P.J. DiNuzzo: Yeah, Jim, and you hit the nail on the head. When we think of the phrase “asset allocation,” again, for the audience, that would be the percentage of stocks versus bonds in any individual portfolio, we refer to that synonymously in our mind as a strategy, and that strategy, at our practice, is developed based upon a purpose, and what our belief at our practice is that the strategy and asset allocation should be developed and should be a product of the entire retirement planning and retirement-income planning, what we refer to as our unique process. So most firms are looking just to manage money, and I still, to this day, don’t even know where some of these asset allocations come from that prospective clients come in with, but they establish 90 percent in stocks in a portfolio and 10 percent in fixed income or 75/25, 100/0, in a lot of cases, and I think that they’re working from that backwards. We would start off developing the plan, and as you had stated earlier, Jim, you know, I’ve always referred to it as the four corners in our personal financial house. You know, you’re an estate-planning attorney with a tremendous long track record with an estate-planning law firm, you’re a CPA with a tremendous long-term track record with a CPA firm. On our side of the room, you know, we’ve got a ton of CFPs, CHFCs, PFSs, specialists in planning for the retirement planning, retirement-income planning, and then that fourth corner, the investment management, and it’s really bringing that all together as we’ve referred to on the radio show a number of times, and what folks are getting offered, not only for a reasonable price, is basically almost a miniature family office offering. They’re getting all major four corners watched over and monitored and managed on an annual basis.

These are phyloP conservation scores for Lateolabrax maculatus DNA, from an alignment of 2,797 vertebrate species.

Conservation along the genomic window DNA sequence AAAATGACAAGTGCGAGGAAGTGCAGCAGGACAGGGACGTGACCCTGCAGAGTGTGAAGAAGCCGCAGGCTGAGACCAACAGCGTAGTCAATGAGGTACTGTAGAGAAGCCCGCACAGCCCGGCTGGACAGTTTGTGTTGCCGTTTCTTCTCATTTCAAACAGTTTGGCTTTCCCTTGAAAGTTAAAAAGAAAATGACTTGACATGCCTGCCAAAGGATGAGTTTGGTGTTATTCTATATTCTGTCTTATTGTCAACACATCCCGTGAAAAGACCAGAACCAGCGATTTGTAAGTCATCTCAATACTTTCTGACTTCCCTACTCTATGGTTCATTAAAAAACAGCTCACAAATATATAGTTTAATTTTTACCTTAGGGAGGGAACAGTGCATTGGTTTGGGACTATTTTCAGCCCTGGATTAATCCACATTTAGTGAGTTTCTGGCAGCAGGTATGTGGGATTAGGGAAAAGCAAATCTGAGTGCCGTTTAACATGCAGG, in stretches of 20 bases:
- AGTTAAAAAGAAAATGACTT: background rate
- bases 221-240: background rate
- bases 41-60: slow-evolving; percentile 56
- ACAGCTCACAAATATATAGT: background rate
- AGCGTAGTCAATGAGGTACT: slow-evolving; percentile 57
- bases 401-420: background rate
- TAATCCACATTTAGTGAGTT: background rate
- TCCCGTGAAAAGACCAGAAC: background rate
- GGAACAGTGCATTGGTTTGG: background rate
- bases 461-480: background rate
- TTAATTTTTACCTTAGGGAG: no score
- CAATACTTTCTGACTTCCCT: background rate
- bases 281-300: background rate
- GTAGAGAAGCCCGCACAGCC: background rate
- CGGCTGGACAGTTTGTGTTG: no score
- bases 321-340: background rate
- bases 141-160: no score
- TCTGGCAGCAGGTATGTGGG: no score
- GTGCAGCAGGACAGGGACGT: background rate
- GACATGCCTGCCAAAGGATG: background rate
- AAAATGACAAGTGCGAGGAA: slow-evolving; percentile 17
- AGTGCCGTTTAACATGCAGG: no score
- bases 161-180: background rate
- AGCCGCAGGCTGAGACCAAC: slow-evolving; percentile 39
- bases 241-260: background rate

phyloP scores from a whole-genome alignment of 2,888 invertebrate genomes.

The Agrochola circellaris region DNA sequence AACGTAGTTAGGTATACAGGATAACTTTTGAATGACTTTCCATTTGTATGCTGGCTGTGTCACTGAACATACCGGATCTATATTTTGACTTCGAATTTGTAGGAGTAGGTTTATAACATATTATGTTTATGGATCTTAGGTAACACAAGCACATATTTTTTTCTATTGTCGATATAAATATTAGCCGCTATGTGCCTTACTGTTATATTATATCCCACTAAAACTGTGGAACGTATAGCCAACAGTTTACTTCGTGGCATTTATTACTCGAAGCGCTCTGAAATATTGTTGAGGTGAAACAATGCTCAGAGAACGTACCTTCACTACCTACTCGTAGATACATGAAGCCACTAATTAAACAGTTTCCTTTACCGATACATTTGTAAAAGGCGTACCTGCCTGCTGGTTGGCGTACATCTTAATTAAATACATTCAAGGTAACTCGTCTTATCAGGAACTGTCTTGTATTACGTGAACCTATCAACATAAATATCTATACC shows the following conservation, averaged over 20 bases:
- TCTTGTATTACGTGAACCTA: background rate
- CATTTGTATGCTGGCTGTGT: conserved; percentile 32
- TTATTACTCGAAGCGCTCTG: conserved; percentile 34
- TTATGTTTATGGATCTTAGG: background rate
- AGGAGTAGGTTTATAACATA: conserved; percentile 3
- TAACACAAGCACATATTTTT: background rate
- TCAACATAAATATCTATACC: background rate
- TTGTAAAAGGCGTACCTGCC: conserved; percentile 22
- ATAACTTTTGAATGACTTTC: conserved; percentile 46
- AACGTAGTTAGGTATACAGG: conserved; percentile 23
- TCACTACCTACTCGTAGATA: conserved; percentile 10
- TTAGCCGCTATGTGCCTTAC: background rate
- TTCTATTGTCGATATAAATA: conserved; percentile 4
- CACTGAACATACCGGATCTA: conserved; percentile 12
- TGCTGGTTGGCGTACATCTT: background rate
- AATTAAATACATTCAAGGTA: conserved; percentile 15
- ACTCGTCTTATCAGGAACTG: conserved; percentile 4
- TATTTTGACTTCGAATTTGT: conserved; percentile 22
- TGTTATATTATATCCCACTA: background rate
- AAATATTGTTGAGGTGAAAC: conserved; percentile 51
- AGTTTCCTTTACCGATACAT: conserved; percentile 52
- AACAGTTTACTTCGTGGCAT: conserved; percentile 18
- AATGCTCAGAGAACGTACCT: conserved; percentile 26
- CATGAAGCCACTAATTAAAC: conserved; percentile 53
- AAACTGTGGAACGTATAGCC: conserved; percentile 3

P.J. DiNuzzo: So on the development of the plan, really, that’s where the heavy lifting comes in, going through all the planning work that we do, which we’ve done other shows on that to get bogged down in that now, but getting to know each unique household. If we asked a hundred households “What does money mean to you?” we would get a hundred different answers. We never make any guesstimates. I refer very simply to putting a household’s retirement plan together that every household has a unique 10,000-piece jigsaw puzzle, and it’s a lot of work and it’s very unique and you can’t make any assumptions. You have to get to know each household personally. Then due to that unique household customization, what we typically produce, as you’ve seen, Jim, is usually two or three or sometimes even more asset allocations, and you referred to our bucket process, the DiNuzzo Money Bucket Stack Analysis. You know, first, we have a cash-reserve bucket, which is, of course, for your peace of mind. It’s kept in your local bank, FDIC insured. And then, the risk-capacity bucket for your needs, and there’s no way that you can assess any household’s needs other than doing the tedious work that we do to go down and get to know that household, going through line item by line item, and again, most folks have never done this when they come to us. We’ve done thousands of these.